A year on, the national shortage of Adderall persists
AYESHA RASCOE, HOST:
The national Adderall shortage is almost a year old and there's no end in sight. The stimulant is an effective treatment for attention deficit hyperactivity disorder - or ADHD. Doctors have had to prescribe other ADHD meds, which has resulted in shortages of some of those drugs. Patients have had to scramble to get their medications filled. They've had to ration their supplies or simply go without. Now, with the new school year, parents of students who need these medications to stay focused in class are particularly frustrated. To find out more about how we got here and when it will end, we're going to talk to Dr. Mariana Socal. She's an associate scientist at the Johns Hopkins Bloomberg School of Public Health and teaches classes on how drug prices are set. Welcome to the program.
MARIANA SOCAL: Thank you so much for having me.
RASCOE: So let's start at the beginning. What was the initial cause of the Adderall shortage?
SOCAL: Well, part of this problem is that some products have been discontinued in the past. So we have the branded version of Adderall in the market, but also generic versions from multiple different manufacturers. And this is not a very expensive drug. And sometimes manufacturers are not paid enough, and so they may opt to exit the market. And with some manufacturers leaving and other manufacturers not having been able to increase production, what we have is a market that sometimes cannot meet the full demand of the children and adults who need it.
RASCOE: And so after nearly a year, our - it seems like we're no closer to solving this problem, or are we?
SOCAL: Yes, so this whole market is very fine-tuned to the purchases that are made and to the inventory levels that are maintained. And these inventory levels all of a sudden may not be enough for the demand, you know, at the beginning of the school year and etc. I would like to mention that basically all our pharmacies, they all purchase from three large wholesalers. They concentrate over 90% of all the drug transactions. So the manufacturers, really, they fine-tune their production to how much each of these three wholesalers is purchasing from them at any given point in time.
And for the manufacturers, if they want to increase production, they need, sometimes, approval from the FDA if they want to use a different facility, for example. Typically, they don't have a lot of extra manufacturing capacity in standby. And these are controlled substances, so there's also quotas in how much each manufacturer is allowed to produce. So there's multiple factors there that impact each particular manufacturer's ability to foresee and predict how much of that drug will be needed.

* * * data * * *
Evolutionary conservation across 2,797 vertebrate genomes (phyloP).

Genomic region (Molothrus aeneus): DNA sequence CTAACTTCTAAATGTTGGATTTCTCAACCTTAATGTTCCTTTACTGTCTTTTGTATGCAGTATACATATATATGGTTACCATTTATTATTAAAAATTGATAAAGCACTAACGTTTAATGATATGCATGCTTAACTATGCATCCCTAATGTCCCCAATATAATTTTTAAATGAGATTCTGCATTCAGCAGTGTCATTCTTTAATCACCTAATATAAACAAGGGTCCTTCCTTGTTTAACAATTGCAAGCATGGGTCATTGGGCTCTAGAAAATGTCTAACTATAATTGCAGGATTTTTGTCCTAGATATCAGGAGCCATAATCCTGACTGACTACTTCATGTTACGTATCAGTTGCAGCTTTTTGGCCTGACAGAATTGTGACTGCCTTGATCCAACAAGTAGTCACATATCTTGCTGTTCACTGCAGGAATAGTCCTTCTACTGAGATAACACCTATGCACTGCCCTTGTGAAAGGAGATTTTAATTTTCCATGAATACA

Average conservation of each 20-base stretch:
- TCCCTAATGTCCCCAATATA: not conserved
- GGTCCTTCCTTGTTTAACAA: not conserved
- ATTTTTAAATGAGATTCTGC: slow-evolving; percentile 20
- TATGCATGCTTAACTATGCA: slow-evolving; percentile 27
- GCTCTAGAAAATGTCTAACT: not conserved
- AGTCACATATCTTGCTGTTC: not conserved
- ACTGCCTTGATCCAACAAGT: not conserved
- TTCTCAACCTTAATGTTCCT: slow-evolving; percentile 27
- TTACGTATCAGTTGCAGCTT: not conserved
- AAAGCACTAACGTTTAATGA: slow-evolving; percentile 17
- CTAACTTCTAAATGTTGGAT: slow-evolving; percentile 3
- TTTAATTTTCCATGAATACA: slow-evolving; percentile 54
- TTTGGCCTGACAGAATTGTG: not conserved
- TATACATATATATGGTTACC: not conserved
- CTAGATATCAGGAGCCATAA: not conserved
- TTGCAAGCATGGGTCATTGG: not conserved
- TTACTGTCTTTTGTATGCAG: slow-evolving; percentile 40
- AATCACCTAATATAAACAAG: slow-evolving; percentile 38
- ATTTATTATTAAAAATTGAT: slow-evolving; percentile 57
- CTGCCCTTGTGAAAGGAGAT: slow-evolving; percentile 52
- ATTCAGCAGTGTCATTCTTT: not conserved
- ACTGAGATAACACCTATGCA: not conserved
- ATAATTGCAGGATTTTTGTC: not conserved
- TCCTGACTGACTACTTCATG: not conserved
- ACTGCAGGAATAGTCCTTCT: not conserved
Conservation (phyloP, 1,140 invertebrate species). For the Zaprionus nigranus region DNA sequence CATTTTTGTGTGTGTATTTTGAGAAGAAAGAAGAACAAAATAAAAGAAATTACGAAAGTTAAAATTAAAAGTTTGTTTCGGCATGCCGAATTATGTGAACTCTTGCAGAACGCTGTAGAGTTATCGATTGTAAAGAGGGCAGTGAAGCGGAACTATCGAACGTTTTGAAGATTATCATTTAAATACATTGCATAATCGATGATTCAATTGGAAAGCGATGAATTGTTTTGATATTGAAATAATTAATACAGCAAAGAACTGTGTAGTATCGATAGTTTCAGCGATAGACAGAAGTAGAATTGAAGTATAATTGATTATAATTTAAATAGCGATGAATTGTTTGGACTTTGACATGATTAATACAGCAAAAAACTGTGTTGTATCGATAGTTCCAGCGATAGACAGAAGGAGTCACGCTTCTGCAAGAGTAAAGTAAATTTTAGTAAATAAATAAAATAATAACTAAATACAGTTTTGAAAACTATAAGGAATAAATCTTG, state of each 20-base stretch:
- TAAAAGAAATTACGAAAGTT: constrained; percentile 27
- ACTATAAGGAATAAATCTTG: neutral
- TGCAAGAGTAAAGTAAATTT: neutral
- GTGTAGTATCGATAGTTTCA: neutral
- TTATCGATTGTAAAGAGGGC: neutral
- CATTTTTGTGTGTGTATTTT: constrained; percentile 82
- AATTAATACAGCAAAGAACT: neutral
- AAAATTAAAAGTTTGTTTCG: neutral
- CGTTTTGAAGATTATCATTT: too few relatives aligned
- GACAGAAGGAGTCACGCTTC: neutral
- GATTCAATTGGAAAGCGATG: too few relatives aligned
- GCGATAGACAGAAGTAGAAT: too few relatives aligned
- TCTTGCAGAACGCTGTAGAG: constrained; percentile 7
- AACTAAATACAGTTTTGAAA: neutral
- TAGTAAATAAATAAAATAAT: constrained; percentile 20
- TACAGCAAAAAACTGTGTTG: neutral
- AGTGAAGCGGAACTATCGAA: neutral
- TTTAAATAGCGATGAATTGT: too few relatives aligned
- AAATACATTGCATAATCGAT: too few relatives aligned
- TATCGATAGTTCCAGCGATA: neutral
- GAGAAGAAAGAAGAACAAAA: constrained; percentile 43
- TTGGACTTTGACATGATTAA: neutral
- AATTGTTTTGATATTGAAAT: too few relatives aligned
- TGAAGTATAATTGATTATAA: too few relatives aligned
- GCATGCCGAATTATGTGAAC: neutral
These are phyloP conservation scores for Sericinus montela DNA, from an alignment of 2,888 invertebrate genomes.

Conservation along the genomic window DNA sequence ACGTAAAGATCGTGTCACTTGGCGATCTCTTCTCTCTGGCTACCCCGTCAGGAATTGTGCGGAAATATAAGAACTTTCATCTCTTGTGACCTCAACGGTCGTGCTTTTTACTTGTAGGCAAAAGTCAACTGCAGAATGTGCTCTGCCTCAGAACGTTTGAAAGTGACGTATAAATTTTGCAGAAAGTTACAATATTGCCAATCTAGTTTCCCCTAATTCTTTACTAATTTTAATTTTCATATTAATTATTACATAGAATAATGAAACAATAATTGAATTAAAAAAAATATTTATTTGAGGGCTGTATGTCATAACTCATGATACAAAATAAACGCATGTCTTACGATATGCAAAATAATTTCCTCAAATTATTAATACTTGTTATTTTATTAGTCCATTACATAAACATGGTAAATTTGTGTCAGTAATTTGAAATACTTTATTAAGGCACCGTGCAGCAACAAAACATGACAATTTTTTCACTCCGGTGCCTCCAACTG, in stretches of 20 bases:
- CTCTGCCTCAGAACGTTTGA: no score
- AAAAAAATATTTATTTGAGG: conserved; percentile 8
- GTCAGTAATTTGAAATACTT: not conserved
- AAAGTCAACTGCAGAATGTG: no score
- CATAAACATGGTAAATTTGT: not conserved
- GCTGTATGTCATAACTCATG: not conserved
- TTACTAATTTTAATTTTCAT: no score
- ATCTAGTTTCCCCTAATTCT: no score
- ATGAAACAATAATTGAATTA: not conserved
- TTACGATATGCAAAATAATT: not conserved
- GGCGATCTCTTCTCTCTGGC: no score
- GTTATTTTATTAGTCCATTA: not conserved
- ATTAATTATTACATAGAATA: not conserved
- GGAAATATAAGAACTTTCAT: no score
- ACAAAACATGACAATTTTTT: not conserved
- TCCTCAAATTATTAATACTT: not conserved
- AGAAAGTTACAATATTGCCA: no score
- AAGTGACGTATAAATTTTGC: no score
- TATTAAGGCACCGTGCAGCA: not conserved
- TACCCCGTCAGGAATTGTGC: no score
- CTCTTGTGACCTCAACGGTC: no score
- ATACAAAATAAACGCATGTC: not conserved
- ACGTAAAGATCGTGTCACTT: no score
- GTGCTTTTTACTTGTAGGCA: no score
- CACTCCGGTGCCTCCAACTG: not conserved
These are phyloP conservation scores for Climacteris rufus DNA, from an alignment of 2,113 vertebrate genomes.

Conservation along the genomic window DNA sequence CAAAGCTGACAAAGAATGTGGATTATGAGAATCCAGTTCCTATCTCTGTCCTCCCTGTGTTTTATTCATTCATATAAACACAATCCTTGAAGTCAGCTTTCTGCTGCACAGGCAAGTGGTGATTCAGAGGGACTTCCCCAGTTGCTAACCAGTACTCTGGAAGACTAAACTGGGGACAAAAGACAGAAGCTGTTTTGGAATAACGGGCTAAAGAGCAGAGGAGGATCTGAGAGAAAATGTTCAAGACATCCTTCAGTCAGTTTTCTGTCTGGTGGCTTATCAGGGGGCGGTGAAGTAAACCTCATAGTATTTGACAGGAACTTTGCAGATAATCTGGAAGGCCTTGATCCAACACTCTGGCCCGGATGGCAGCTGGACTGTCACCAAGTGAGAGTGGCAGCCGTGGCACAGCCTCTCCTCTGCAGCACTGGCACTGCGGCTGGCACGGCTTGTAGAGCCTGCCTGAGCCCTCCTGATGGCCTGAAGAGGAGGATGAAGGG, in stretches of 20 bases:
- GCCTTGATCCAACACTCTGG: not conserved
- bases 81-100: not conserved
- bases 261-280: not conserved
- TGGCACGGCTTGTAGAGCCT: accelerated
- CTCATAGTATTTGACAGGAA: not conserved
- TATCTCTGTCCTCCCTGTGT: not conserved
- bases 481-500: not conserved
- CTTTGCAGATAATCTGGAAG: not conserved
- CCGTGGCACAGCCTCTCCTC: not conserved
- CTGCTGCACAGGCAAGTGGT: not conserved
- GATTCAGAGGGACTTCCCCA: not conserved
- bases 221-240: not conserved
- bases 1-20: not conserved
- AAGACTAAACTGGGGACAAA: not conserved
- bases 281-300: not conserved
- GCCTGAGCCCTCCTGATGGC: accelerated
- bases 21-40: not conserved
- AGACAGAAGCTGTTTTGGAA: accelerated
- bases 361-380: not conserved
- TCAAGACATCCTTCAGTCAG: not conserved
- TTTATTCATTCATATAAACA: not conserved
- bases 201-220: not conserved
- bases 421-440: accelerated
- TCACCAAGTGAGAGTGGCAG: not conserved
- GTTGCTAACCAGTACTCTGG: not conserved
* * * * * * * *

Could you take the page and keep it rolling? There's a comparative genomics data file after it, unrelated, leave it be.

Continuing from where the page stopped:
RASCOE: So what would be the solution to these shortages? And is there any movement at this point to try to address the problem?
SOCAL: Well, on the long run, what we would need is a better surveillance system that captures situations where there is a sudden increase in demand for whatever products, and that increase in demand is greater than the levels that manufacturers are able to produce at that point in time. So today, we're very attuned. We have a good surveillance system for problems that happen in the manufacturer side. The FDA has a series of tools at their disposal to mitigate a shortage and sometimes even prevent it before it happens. But when it's the case of an increased demand, especially a sudden one and a fast-growing one, then we don't really have a good surveillance system.
RASCOE: In the meantime, what should patients do if their Adderall and the Adderall alternatives that they need are out of stock?
SOCAL: Well, I would advise, No. 1, that they go to their preferred pharmacy where they typically go, see what alternatives are available and communicate with their providers to check if these alternatives are appropriate for their case. The opposite can also happen, asking the provider which alternative formulations or products could be used and then checking with the pharmacy if any of those is currently available.
RASCOE: That's Mariana Socal, an associate scientist at the Johns Hopkins Bloomberg School of Public Health. Thank you so much for joining us.
SOCAL: Thank you so much for having me.
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